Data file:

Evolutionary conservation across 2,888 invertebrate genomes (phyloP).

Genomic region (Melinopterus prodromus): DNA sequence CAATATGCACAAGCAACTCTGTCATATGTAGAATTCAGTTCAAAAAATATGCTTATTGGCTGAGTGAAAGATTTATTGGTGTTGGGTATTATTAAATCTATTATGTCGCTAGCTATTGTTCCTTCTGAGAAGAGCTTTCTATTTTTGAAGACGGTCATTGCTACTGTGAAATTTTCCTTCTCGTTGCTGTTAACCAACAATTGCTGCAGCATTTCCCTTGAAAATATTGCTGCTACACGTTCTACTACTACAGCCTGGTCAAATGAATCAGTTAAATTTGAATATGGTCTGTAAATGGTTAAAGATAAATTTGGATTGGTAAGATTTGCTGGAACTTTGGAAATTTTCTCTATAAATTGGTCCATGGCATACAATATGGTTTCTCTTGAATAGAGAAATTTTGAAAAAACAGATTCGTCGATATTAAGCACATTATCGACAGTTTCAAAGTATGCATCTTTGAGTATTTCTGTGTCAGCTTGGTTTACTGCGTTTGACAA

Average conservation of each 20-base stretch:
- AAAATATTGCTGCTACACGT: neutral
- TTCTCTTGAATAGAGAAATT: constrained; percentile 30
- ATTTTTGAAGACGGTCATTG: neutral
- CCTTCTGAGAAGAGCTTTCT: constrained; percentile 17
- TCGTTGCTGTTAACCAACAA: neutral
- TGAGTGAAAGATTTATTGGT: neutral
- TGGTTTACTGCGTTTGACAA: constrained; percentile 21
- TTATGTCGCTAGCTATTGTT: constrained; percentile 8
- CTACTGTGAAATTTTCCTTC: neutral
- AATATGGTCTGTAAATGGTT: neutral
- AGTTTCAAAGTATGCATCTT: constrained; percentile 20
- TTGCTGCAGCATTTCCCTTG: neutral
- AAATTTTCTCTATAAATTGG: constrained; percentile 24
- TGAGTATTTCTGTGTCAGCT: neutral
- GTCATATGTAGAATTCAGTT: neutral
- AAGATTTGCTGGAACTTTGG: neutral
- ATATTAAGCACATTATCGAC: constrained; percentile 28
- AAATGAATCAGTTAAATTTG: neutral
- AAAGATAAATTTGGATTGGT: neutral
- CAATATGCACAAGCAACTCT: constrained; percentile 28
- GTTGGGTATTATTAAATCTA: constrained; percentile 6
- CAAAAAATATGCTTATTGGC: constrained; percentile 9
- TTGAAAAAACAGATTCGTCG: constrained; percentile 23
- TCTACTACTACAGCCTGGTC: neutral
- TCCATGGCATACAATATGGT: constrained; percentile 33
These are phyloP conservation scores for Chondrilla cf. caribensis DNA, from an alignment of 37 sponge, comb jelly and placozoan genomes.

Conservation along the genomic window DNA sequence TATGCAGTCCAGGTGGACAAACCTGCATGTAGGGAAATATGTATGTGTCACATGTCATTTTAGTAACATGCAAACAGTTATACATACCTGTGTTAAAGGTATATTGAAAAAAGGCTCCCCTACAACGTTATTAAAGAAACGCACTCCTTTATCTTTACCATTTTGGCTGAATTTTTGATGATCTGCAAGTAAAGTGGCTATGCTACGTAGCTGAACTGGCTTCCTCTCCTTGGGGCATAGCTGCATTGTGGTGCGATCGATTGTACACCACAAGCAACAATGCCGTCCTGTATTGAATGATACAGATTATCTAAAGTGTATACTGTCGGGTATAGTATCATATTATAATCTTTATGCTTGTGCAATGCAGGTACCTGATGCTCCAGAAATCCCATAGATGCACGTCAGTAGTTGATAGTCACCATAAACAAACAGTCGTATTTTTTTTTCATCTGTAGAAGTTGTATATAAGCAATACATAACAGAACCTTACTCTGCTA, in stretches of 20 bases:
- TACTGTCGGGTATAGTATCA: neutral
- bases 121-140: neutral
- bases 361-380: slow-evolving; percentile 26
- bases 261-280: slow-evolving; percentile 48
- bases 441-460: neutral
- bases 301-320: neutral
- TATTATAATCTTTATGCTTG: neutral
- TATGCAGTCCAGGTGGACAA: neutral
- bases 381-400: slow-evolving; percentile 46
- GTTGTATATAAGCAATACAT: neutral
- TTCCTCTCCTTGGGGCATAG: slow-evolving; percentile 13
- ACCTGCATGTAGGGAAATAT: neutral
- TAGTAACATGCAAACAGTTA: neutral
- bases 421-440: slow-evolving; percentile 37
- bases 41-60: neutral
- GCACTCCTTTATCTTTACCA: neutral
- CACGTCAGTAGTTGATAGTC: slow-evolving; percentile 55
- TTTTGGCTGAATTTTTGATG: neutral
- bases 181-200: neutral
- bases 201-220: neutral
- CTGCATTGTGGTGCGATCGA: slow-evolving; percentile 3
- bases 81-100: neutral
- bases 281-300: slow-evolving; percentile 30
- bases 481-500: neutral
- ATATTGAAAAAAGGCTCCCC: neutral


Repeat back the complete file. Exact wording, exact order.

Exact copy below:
Evolutionary conservation across 2,888 invertebrate genomes (phyloP).

Genomic region (Melinopterus prodromus): DNA sequence CAATATGCACAAGCAACTCTGTCATATGTAGAATTCAGTTCAAAAAATATGCTTATTGGCTGAGTGAAAGATTTATTGGTGTTGGGTATTATTAAATCTATTATGTCGCTAGCTATTGTTCCTTCTGAGAAGAGCTTTCTATTTTTGAAGACGGTCATTGCTACTGTGAAATTTTCCTTCTCGTTGCTGTTAACCAACAATTGCTGCAGCATTTCCCTTGAAAATATTGCTGCTACACGTTCTACTACTACAGCCTGGTCAAATGAATCAGTTAAATTTGAATATGGTCTGTAAATGGTTAAAGATAAATTTGGATTGGTAAGATTTGCTGGAACTTTGGAAATTTTCTCTATAAATTGGTCCATGGCATACAATATGGTTTCTCTTGAATAGAGAAATTTTGAAAAAACAGATTCGTCGATATTAAGCACATTATCGACAGTTTCAAAGTATGCATCTTTGAGTATTTCTGTGTCAGCTTGGTTTACTGCGTTTGACAA

Average conservation of each 20-base stretch:
- AAAATATTGCTGCTACACGT: neutral
- TTCTCTTGAATAGAGAAATT: constrained; percentile 30
- ATTTTTGAAGACGGTCATTG: neutral
- CCTTCTGAGAAGAGCTTTCT: constrained; percentile 17
- TCGTTGCTGTTAACCAACAA: neutral
- TGAGTGAAAGATTTATTGGT: neutral
- TGGTTTACTGCGTTTGACAA: constrained; percentile 21
- TTATGTCGCTAGCTATTGTT: constrained; percentile 8
- CTACTGTGAAATTTTCCTTC: neutral
- AATATGGTCTGTAAATGGTT: neutral
- AGTTTCAAAGTATGCATCTT: constrained; percentile 20
- TTGCTGCAGCATTTCCCTTG: neutral
- AAATTTTCTCTATAAATTGG: constrained; percentile 24
- TGAGTATTTCTGTGTCAGCT: neutral
- GTCATATGTAGAATTCAGTT: neutral
- AAGATTTGCTGGAACTTTGG: neutral
- ATATTAAGCACATTATCGAC: constrained; percentile 28
- AAATGAATCAGTTAAATTTG: neutral
- AAAGATAAATTTGGATTGGT: neutral
- CAATATGCACAAGCAACTCT: constrained; percentile 28
- GTTGGGTATTATTAAATCTA: constrained; percentile 6
- CAAAAAATATGCTTATTGGC: constrained; percentile 9
- TTGAAAAAACAGATTCGTCG: constrained; percentile 23
- TCTACTACTACAGCCTGGTC: neutral
- TCCATGGCATACAATATGGT: constrained; percentile 33
These are phyloP conservation scores for Chondrilla cf. caribensis DNA, from an alignment of 37 sponge, comb jelly and placozoan genomes.

Conservation along the genomic window DNA sequence TATGCAGTCCAGGTGGACAAACCTGCATGTAGGGAAATATGTATGTGTCACATGTCATTTTAGTAACATGCAAACAGTTATACATACCTGTGTTAAAGGTATATTGAAAAAAGGCTCCCCTACAACGTTATTAAAGAAACGCACTCCTTTATCTTTACCATTTTGGCTGAATTTTTGATGATCTGCAAGTAAAGTGGCTATGCTACGTAGCTGAACTGGCTTCCTCTCCTTGGGGCATAGCTGCATTGTGGTGCGATCGATTGTACACCACAAGCAACAATGCCGTCCTGTATTGAATGATACAGATTATCTAAAGTGTATACTGTCGGGTATAGTATCATATTATAATCTTTATGCTTGTGCAATGCAGGTACCTGATGCTCCAGAAATCCCATAGATGCACGTCAGTAGTTGATAGTCACCATAAACAAACAGTCGTATTTTTTTTTCATCTGTAGAAGTTGTATATAAGCAATACATAACAGAACCTTACTCTGCTA, in stretches of 20 bases:
- TACTGTCGGGTATAGTATCA: neutral
- bases 121-140: neutral
- bases 361-380: slow-evolving; percentile 26
- bases 261-280: slow-evolving; percentile 48
- bases 441-460: neutral
- bases 301-320: neutral
- TATTATAATCTTTATGCTTG: neutral
- TATGCAGTCCAGGTGGACAA: neutral
- bases 381-400: slow-evolving; percentile 46
- GTTGTATATAAGCAATACAT: neutral
- TTCCTCTCCTTGGGGCATAG: slow-evolving; percentile 13
- ACCTGCATGTAGGGAAATAT: neutral
- TAGTAACATGCAAACAGTTA: neutral
- bases 421-440: slow-evolving; percentile 37
- bases 41-60: neutral
- GCACTCCTTTATCTTTACCA: neutral
- CACGTCAGTAGTTGATAGTC: slow-evolving; percentile 55
- TTTTGGCTGAATTTTTGATG: neutral
- bases 181-200: neutral
- bases 201-220: neutral
- CTGCATTGTGGTGCGATCGA: slow-evolving; percentile 3
- bases 81-100: neutral
- bases 281-300: slow-evolving; percentile 30
- bases 481-500: neutral
- ATATTGAAAAAAGGCTCCCC: neutral